Skip to main content

Graduate PhD Requirements

Category A: Logic. PHIL 641, its equivalent, or a higher level logic course

Category B: History of Philosophy. Students are required to take TWO courses from the History of Philosophy. Courses that fulfill this requirement are:

PHIL 611, Ancient Philosophy
PHIL 614, Medieval
PHIL 616, Modern Philosophy
PHIL 620, Contemporary Philosophy (through 19th century)
PHIL 623, American Philosophy
PHIL 661, Seminar in History of Philosophy (through 19th century)
PHIL 682, Philosophical Authors (when author is figure before 20th Century)

Contemporary Traditions

ONE course from each of the following categories:

These areas don’t have a fixed list of courses. Each semester, professors teaching graduate courses other than the ones mentioned above will decide which of the following areas their course will fulfill.

Category C: Analytic Philosophy: Metaphysics and Epistemology. This area encompasses work within the analytic and related traditions on metaphysics, epistemology, and similar topics. This should be read broadly to include topics like philosophy of science, language, or mind as well as others.

Category D: Analytic Philosophy: Value Theory. This area includes courses whose principal focus is work in ethics (theoretical or applied), social and political philosophy, and aesthetics that is done within the analytic and related philosophical traditions.

Category E: Continental Philosophy. Courses in this area focus principally on 20th Century European thought, and may include such themes as phenomenology, existentialism, hermeneutics, deconstruction, post-structuralism, or critical theory.

Category F: New Perspectives on the Canon or non-European Philosophy. Courses in this area may focus on critical perspectives on traditional approaches to philosophy or examine philosophical traditions and authors that have traditionally not been represented in Analytic or Continental thought. Themes for these courses may include critical race theory, post-colonialism, black existentialism, Feminism Thought, and Latin American philosophy.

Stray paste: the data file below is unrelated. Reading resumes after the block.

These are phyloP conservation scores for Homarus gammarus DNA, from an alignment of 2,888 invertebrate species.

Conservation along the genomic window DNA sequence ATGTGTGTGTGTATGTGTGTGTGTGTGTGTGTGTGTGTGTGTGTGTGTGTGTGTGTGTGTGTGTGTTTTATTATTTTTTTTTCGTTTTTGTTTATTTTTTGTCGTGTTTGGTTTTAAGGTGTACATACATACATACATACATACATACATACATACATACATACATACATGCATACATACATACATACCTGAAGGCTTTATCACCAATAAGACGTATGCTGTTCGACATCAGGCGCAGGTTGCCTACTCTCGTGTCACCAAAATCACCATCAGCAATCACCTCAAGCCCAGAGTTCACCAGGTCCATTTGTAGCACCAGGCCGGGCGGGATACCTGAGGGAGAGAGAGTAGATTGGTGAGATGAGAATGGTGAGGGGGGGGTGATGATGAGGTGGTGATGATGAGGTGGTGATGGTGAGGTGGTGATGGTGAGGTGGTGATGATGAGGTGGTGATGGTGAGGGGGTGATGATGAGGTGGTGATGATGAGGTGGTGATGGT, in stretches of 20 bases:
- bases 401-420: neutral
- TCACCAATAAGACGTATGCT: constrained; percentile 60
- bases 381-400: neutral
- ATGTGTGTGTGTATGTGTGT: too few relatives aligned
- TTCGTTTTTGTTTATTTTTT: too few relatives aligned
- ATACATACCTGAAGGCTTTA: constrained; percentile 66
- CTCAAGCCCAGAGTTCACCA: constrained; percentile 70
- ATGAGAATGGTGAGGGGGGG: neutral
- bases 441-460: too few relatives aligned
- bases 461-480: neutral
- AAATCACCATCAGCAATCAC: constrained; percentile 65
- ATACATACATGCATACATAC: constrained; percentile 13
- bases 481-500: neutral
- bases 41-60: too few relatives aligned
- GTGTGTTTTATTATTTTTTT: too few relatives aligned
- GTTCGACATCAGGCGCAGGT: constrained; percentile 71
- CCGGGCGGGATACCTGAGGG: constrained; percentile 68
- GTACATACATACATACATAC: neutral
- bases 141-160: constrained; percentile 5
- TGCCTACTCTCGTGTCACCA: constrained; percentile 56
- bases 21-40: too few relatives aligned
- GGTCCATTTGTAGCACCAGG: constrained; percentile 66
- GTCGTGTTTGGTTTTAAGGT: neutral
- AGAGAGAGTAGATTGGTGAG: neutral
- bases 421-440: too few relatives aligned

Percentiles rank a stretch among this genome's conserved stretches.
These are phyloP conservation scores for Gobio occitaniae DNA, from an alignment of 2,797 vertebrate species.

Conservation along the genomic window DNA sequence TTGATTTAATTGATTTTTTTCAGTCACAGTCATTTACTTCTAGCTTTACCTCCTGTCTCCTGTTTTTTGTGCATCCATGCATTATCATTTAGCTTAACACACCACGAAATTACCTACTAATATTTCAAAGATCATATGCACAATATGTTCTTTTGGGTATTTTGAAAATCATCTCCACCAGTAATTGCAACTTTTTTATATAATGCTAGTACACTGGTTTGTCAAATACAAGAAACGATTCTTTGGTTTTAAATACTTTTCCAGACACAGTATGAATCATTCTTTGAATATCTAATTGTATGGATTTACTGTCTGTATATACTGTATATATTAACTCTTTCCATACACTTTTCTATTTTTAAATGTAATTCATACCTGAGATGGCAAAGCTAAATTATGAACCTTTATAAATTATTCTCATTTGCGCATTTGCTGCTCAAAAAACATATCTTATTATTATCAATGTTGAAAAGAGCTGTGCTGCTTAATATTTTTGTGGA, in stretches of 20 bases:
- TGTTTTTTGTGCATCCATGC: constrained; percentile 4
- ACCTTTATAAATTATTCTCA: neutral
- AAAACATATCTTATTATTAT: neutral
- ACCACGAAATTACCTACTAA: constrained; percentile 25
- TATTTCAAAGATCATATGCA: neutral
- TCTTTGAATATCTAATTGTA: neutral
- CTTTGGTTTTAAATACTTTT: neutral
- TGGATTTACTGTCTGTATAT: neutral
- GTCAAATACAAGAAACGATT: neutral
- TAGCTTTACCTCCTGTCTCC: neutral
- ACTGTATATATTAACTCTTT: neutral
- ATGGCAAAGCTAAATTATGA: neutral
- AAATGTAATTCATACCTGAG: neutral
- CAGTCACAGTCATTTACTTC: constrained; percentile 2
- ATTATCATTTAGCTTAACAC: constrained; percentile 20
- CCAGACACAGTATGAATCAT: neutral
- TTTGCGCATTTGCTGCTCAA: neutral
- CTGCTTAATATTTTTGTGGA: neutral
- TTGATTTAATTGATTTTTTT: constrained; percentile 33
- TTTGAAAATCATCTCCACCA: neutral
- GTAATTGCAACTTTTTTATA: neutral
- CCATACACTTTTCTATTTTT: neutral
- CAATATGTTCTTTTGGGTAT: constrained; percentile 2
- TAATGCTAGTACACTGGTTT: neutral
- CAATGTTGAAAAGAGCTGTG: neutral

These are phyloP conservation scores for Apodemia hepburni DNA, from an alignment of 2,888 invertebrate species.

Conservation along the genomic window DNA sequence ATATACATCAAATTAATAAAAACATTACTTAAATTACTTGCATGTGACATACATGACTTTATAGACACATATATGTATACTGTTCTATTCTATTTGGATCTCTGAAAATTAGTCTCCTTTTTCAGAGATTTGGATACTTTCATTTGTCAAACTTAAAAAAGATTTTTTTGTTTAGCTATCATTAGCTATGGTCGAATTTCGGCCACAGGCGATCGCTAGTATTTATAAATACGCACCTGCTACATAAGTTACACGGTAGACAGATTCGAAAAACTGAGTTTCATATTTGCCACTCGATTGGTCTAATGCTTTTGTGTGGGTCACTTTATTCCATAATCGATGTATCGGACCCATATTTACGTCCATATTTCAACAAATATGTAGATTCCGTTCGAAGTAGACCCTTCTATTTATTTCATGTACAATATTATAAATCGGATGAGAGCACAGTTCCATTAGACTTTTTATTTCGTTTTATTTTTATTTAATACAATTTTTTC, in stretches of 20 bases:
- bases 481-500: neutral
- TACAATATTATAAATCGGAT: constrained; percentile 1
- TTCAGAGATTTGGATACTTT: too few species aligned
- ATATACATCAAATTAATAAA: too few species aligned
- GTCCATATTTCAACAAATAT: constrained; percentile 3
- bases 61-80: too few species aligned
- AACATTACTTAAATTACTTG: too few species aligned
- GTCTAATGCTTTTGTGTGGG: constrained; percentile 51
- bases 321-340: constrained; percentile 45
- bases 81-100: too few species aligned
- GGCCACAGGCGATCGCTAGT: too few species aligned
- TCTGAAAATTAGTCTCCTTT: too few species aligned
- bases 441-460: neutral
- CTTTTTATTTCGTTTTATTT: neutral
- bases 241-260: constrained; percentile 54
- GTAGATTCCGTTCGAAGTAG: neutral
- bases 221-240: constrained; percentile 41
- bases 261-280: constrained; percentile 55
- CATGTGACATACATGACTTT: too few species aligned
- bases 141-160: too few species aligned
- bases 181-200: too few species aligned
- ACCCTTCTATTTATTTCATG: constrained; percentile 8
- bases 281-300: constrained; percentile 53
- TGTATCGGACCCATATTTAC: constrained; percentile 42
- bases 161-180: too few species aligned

Restrictions: Only 6 hours of 685s may be used toward Electives; 685s may not be used for Area Requirements. Students wishing to take 685s or courses in other departments may do so under the auspices of the ‘Other’ category of credits.

TOTALS

Logic                                           3 hrs
Area Requirements                18 hrs
Teaching Practicuum               1 hr
Electives                                   15 hrs
Supporting MA                30-36 hrs
Research                                  15 hrs

Other                                    8-14 hrs

Total                               96 if earning MA at TAMU
64 if entering with MA


SUPPORTING DEGREE

  • A thesis option master’s at Texas A&M requires 30 credit hours and non-thesis option requires 36 credit hours.
  • The supporting degree must be in a field other than philosophy, and must supplement the student’s research and teaching interests in philosophy.
  • All supporting degrees must be approved by the department’s Graduate Program Advisory Council (GPAC), which must also approve the use of a master’s degree earned at another university.

EARLY MODERN STUDIES OPTION

  • The Early Modern Studies option requires 24-27 hours of approved non-philosophy graduate courses, of which no more than four courses (12 hours) are in the same academic department.